During this fellowship, future leaders will receive ongoing professional development and one-on-one mentoring from Paul Bambrick, John King, Doug
    Lemov, Brett Peiser, and Evan Rudall, founders and leaders of high-performing schools such as Boston Collegiate, North Star Academy,and Roxbury Prep. They will work on concrete, rigorous projects throughout the year and work to build the blueprint for their school to launch in the following year.

    The deadline for the next round of applications is March 1 – you can find out more at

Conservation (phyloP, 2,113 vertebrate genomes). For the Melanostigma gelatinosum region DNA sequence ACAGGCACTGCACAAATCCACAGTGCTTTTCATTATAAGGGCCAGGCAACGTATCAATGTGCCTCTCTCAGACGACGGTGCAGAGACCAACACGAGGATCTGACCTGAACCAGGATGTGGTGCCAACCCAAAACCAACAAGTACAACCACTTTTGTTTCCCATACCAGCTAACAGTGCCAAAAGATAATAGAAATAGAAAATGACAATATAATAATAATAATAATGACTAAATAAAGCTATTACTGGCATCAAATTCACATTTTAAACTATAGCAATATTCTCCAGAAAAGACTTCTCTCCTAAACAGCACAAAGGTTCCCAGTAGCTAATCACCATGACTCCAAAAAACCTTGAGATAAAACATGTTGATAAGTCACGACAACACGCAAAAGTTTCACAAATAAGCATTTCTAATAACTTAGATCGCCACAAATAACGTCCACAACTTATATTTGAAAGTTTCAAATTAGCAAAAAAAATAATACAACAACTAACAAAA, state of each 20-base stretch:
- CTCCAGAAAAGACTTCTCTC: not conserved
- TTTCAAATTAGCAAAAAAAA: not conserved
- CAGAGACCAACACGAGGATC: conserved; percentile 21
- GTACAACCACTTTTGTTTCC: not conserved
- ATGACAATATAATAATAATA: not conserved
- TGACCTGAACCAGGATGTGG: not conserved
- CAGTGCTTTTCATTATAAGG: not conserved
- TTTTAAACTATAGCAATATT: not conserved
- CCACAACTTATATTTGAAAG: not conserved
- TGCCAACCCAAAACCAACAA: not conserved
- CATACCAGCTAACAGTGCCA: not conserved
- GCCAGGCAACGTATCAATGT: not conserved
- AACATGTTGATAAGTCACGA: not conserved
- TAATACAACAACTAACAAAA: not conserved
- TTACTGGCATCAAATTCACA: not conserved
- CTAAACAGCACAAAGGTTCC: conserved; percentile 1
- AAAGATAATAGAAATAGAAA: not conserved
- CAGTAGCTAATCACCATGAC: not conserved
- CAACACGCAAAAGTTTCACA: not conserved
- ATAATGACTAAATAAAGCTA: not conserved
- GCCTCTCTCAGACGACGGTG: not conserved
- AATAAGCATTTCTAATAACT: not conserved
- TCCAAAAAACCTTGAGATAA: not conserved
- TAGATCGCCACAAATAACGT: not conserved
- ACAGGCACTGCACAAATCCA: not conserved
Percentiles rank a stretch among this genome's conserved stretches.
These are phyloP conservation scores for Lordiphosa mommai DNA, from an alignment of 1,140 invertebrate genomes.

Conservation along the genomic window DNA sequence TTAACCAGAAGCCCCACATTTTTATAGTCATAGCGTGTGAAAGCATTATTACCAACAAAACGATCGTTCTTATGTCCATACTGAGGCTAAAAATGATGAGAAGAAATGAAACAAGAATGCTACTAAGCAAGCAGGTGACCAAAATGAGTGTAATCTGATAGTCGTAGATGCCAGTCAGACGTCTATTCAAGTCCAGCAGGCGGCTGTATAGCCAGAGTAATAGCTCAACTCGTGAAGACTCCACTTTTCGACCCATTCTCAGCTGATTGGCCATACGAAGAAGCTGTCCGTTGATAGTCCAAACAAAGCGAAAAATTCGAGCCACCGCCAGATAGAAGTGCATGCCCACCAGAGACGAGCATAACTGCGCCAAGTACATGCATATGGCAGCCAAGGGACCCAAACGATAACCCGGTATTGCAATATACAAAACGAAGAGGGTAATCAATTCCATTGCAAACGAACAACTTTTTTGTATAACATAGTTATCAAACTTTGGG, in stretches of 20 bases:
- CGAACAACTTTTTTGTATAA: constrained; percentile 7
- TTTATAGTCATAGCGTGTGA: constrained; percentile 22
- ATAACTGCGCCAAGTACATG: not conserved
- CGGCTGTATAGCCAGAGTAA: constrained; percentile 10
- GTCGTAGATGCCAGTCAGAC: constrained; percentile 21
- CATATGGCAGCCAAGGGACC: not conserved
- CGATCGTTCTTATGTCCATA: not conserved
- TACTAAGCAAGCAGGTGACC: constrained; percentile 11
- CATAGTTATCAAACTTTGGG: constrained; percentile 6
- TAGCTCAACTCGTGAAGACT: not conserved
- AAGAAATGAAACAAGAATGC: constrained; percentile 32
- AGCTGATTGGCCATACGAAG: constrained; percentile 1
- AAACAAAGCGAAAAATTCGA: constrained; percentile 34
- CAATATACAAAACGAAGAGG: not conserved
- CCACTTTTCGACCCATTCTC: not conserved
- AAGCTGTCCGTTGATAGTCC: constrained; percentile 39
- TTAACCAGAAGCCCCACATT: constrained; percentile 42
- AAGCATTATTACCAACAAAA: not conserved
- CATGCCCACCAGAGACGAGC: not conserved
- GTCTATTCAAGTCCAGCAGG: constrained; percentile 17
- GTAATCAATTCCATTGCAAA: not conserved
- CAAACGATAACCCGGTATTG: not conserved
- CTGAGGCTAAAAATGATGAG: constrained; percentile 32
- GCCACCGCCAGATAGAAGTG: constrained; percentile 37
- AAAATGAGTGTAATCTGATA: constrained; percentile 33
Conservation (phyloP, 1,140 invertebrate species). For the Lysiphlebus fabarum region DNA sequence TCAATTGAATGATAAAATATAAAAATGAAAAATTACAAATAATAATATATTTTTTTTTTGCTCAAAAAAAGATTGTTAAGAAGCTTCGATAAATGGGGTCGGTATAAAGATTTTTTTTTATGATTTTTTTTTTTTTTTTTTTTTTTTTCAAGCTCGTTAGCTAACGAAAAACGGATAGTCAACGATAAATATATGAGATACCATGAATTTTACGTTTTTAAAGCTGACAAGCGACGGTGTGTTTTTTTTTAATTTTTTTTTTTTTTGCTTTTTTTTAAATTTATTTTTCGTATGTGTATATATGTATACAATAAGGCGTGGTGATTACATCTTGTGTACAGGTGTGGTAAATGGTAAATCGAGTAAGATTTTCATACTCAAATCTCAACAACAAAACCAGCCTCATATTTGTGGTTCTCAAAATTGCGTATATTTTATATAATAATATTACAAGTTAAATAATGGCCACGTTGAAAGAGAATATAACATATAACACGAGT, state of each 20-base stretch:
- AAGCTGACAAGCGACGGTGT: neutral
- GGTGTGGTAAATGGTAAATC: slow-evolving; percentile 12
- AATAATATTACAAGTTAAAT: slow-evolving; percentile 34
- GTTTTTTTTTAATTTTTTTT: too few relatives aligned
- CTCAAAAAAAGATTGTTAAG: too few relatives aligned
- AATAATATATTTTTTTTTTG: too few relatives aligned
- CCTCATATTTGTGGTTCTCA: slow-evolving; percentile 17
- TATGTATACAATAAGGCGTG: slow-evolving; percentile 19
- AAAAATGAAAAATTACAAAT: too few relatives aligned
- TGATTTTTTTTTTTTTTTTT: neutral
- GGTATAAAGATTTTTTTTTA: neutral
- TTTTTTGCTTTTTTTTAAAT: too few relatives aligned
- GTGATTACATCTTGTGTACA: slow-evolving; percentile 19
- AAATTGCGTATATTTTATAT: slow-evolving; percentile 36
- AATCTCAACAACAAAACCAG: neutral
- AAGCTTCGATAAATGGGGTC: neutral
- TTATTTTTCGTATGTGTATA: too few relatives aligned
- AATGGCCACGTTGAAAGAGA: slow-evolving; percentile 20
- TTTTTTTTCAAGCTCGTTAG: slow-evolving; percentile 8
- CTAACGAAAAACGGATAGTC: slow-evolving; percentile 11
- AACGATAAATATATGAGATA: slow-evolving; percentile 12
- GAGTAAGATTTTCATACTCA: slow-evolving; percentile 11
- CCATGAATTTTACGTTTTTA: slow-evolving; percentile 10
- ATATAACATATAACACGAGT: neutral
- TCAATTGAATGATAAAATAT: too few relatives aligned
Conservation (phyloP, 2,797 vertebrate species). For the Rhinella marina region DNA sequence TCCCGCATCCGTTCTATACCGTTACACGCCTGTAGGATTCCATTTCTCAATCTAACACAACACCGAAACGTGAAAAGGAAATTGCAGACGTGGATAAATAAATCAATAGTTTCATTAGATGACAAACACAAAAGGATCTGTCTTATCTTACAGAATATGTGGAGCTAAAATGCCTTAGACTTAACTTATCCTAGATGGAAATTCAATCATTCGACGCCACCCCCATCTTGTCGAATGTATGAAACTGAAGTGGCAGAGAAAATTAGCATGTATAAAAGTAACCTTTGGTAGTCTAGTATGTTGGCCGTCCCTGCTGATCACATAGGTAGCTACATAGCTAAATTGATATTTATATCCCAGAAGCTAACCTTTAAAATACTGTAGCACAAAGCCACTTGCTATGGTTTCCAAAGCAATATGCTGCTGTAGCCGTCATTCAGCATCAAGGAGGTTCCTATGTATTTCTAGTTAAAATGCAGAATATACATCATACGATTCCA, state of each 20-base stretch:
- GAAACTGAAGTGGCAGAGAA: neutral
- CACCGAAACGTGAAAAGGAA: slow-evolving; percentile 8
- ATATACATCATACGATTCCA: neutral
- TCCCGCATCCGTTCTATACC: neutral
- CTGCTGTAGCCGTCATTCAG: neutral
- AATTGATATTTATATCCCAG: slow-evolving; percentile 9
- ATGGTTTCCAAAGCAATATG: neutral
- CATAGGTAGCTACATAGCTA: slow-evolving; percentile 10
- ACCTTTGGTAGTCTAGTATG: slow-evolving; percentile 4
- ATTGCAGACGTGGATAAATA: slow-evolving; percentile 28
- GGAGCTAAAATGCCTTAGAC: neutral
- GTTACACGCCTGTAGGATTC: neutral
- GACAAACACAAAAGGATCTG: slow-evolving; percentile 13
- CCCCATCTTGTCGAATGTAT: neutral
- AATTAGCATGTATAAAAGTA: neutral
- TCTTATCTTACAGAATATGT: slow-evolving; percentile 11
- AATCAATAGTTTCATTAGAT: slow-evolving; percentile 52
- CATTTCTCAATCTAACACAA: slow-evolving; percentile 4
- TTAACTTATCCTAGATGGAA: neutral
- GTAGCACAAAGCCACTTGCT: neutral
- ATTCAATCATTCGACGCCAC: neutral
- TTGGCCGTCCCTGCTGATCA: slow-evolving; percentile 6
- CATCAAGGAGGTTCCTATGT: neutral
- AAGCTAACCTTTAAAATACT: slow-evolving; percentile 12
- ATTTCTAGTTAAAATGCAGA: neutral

6. I don’t see that cracking the atom requires working within traditional public school buildings. How many traditional public school leaders operate in districts which allow them room to be truly entrepreneurial? I can’t see why a bright MBA type would want to go work in an organization that doesn’t provide him or her with the power to hire and fire, allocate their budget as they see fit, build their own schedule and curriculum, etc. The only place I know where this is remotely possible is within systems such as Boston that allows pilot schools, which are essentially locally authorized charter schools. The atom is being cracked from the outside by organizations like Green Dot which start highly successful charter schools to pressure the district into change. So I’d encourage the talent out there to bombard the atom with an external source of energy: great charter schools. When they reach critical mass, the traditional public schools will have no choice but to follow.